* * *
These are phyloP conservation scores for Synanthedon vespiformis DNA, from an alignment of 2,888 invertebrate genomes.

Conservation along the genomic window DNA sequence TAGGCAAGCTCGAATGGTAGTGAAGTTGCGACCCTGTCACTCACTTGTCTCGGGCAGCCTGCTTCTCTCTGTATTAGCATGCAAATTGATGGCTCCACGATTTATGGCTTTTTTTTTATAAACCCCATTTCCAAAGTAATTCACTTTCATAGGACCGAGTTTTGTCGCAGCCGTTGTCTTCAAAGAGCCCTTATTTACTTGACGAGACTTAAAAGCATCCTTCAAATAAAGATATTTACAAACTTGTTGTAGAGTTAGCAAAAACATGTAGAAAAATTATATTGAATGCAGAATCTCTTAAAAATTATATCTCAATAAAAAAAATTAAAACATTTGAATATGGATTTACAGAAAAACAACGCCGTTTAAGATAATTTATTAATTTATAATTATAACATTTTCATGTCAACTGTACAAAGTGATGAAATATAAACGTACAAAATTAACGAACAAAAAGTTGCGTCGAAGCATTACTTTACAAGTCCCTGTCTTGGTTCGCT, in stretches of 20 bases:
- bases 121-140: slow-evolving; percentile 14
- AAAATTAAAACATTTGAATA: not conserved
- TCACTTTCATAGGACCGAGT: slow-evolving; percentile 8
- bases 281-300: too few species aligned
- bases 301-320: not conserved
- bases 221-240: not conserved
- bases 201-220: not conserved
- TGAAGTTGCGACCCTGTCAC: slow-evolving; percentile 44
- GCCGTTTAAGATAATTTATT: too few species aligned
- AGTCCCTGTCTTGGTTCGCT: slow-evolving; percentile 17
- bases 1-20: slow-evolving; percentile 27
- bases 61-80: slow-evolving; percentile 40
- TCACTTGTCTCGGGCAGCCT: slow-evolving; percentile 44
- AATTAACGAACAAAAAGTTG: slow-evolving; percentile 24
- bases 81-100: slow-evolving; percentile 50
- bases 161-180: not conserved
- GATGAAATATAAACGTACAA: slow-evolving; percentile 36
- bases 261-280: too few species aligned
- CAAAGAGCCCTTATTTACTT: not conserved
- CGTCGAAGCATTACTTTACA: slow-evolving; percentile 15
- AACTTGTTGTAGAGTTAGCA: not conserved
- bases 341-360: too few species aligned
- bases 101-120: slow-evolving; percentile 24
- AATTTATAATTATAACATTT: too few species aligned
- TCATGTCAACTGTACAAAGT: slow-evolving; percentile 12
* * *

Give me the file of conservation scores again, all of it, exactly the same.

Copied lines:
These are phyloP conservation scores for Synanthedon vespiformis DNA, from an alignment of 2,888 invertebrate genomes.

Conservation along the genomic window DNA sequence TAGGCAAGCTCGAATGGTAGTGAAGTTGCGACCCTGTCACTCACTTGTCTCGGGCAGCCTGCTTCTCTCTGTATTAGCATGCAAATTGATGGCTCCACGATTTATGGCTTTTTTTTTATAAACCCCATTTCCAAAGTAATTCACTTTCATAGGACCGAGTTTTGTCGCAGCCGTTGTCTTCAAAGAGCCCTTATTTACTTGACGAGACTTAAAAGCATCCTTCAAATAAAGATATTTACAAACTTGTTGTAGAGTTAGCAAAAACATGTAGAAAAATTATATTGAATGCAGAATCTCTTAAAAATTATATCTCAATAAAAAAAATTAAAACATTTGAATATGGATTTACAGAAAAACAACGCCGTTTAAGATAATTTATTAATTTATAATTATAACATTTTCATGTCAACTGTACAAAGTGATGAAATATAAACGTACAAAATTAACGAACAAAAAGTTGCGTCGAAGCATTACTTTACAAGTCCCTGTCTTGGTTCGCT, in stretches of 20 bases:
- bases 121-140: slow-evolving; percentile 14
- AAAATTAAAACATTTGAATA: not conserved
- TCACTTTCATAGGACCGAGT: slow-evolving; percentile 8
- bases 281-300: too few species aligned
- bases 301-320: not conserved
- bases 221-240: not conserved
- bases 201-220: not conserved
- TGAAGTTGCGACCCTGTCAC: slow-evolving; percentile 44
- GCCGTTTAAGATAATTTATT: too few species aligned
- AGTCCCTGTCTTGGTTCGCT: slow-evolving; percentile 17
- bases 1-20: slow-evolving; percentile 27
- bases 61-80: slow-evolving; percentile 40
- TCACTTGTCTCGGGCAGCCT: slow-evolving; percentile 44
- AATTAACGAACAAAAAGTTG: slow-evolving; percentile 24
- bases 81-100: slow-evolving; percentile 50
- bases 161-180: not conserved
- GATGAAATATAAACGTACAA: slow-evolving; percentile 36
- bases 261-280: too few species aligned
- CAAAGAGCCCTTATTTACTT: not conserved
- CGTCGAAGCATTACTTTACA: slow-evolving; percentile 15
- AACTTGTTGTAGAGTTAGCA: not conserved
- bases 341-360: too few species aligned
- bases 101-120: slow-evolving; percentile 24
- AATTTATAATTATAACATTT: too few species aligned
- TCATGTCAACTGTACAAAGT: slow-evolving; percentile 12